Modeling of electron cyclotron current drive experiments on DIII-D

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Electron Cyclotron Current Drive (ECCD) is considered a leading candidate for current profile control in Advanced Tokamak (AT) operation. Localized ECCD has been clearly demonstrated in recent proof-of-principle experiments on DIII-D. The measured ECCD efficiency near the magnetic axis agrees well with standard theoretical predictions. However, for off-axis current drive the normalized experimental efficiency does not decrease with minor radius as expected from the standard theory; the observed reduction of ECCD efficiency due to trapped electron effects in the off-axis cases is smaller than theoretical predictions. The standard approach of modeling ECCD in tokamaks has been based on the bounce-average ... continued below

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5 p.

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Lin-Liu, Y.R.; Chan, V.S.; Luce, T.C.; Prater, R.; Sauter, O. & Harvey, R.W. May 1, 1999.

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  • General Atomic Company
    Publisher Info: General Atomics, San Diego, CA (United States)
    Place of Publication: San Diego, California

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Electron Cyclotron Current Drive (ECCD) is considered a leading candidate for current profile control in Advanced Tokamak (AT) operation. Localized ECCD has been clearly demonstrated in recent proof-of-principle experiments on DIII-D. The measured ECCD efficiency near the magnetic axis agrees well with standard theoretical predictions. However, for off-axis current drive the normalized experimental efficiency does not decrease with minor radius as expected from the standard theory; the observed reduction of ECCD efficiency due to trapped electron effects in the off-axis cases is smaller than theoretical predictions. The standard approach of modeling ECCD in tokamaks has been based on the bounce-average calculations, which assume the bounce frequency is much larger than the effective collision frequency for trapped electrons at all energies. The assumption is clearly invalid at low energies. Finite collisionality will effectively reduce the trapped electron fraction, hence, increase current drive efficiency. Here, a velocity-space connection formula is proposed to estimate the collisionality effect on electron cyclotron current drive efficiency. The collisionality correction gives modest improvement in agreement between theoretical and recent DIII-D experimental results.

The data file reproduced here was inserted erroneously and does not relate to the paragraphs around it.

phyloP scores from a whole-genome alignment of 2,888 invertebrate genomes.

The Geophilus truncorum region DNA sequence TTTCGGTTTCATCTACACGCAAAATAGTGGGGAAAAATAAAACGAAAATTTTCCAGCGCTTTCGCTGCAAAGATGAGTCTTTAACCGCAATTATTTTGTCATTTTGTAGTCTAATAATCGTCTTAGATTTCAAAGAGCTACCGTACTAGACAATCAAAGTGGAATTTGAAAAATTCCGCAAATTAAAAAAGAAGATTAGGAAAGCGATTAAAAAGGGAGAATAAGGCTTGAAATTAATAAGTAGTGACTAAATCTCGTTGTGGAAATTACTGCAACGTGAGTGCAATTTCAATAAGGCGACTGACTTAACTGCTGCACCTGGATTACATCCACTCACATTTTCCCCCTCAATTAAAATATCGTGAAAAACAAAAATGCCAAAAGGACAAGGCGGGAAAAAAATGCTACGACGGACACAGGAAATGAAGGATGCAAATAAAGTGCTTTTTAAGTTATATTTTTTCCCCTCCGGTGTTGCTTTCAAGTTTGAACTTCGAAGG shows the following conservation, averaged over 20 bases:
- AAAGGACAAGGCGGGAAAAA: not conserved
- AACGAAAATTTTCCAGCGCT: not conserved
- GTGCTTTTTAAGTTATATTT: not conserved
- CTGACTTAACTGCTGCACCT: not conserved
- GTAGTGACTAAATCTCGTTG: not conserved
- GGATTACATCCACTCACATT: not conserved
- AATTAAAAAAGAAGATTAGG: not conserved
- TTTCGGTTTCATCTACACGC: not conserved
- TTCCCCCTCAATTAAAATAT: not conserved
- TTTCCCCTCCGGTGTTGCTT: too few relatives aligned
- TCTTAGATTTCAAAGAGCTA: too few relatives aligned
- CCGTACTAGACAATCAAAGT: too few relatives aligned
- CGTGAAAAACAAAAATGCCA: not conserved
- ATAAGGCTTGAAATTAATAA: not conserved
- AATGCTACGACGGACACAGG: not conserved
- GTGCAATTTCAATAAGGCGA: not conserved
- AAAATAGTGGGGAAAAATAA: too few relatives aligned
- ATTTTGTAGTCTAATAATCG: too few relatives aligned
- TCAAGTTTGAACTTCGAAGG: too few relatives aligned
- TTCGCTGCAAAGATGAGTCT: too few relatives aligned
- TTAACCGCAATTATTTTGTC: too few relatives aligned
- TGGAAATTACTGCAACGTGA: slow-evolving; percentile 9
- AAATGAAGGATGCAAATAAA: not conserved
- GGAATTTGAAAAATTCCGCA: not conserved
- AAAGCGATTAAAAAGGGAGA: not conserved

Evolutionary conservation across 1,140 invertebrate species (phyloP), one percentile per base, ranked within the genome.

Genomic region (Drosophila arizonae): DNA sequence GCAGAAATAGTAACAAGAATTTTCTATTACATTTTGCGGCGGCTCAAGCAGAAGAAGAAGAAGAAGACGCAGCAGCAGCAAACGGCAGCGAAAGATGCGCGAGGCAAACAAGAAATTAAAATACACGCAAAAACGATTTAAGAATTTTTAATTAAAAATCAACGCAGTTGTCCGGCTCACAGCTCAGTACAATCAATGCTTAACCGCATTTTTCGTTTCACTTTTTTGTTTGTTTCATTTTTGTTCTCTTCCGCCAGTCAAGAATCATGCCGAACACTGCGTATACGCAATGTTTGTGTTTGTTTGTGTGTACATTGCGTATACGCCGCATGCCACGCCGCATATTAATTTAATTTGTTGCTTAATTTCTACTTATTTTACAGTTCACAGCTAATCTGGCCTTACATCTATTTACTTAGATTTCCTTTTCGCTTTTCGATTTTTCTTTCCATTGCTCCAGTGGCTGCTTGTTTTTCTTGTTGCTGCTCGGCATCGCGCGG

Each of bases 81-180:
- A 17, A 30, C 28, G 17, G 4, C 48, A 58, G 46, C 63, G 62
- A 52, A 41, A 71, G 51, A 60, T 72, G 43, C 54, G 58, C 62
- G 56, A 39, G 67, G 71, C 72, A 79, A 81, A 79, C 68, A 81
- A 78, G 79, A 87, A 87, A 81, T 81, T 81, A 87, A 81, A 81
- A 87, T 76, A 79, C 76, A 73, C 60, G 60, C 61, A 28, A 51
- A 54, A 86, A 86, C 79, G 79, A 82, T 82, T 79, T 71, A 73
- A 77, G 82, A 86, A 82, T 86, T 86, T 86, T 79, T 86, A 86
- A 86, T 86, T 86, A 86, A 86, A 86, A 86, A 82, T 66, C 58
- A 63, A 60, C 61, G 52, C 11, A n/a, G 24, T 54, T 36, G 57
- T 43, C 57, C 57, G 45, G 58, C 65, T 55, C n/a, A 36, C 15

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5 p.

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INIS; OSTI as DE99002584

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  • 13. topical conference on applications of radio frequency power to plasmas, Annapolis, MD (United States), 12-14 Apr 1999

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  • Other: DE99002584
  • Report No.: GA--A23132
  • Report No.: CONF-990411--
  • Grant Number: AC03-99ER54463
  • Office of Scientific & Technical Information Report Number: 353436
  • Archival Resource Key: ark:/67531/metadc675280

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Office of Scientific & Technical Information Technical Reports

Reports, articles and other documents harvested from the Office of Scientific and Technical Information.

Office of Scientific and Technical Information (OSTI) is the Department of Energy (DOE) office that collects, preserves, and disseminates DOE-sponsored research and development (R&D) results that are the outcomes of R&D projects or other funded activities at DOE labs and facilities nationwide and grantees at universities and other institutions.

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  • May 1, 1999

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  • July 25, 2015, 2:20 a.m.

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  • Aug. 4, 2016, 7:12 p.m.

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Lin-Liu, Y.R.; Chan, V.S.; Luce, T.C.; Prater, R.; Sauter, O. & Harvey, R.W. Modeling of electron cyclotron current drive experiments on DIII-D, article, May 1, 1999; San Diego, California. (digital.library.unt.edu/ark:/67531/metadc675280/: accessed October 20, 2017), University of North Texas Libraries, Digital Library, digital.library.unt.edu; crediting UNT Libraries Government Documents Department.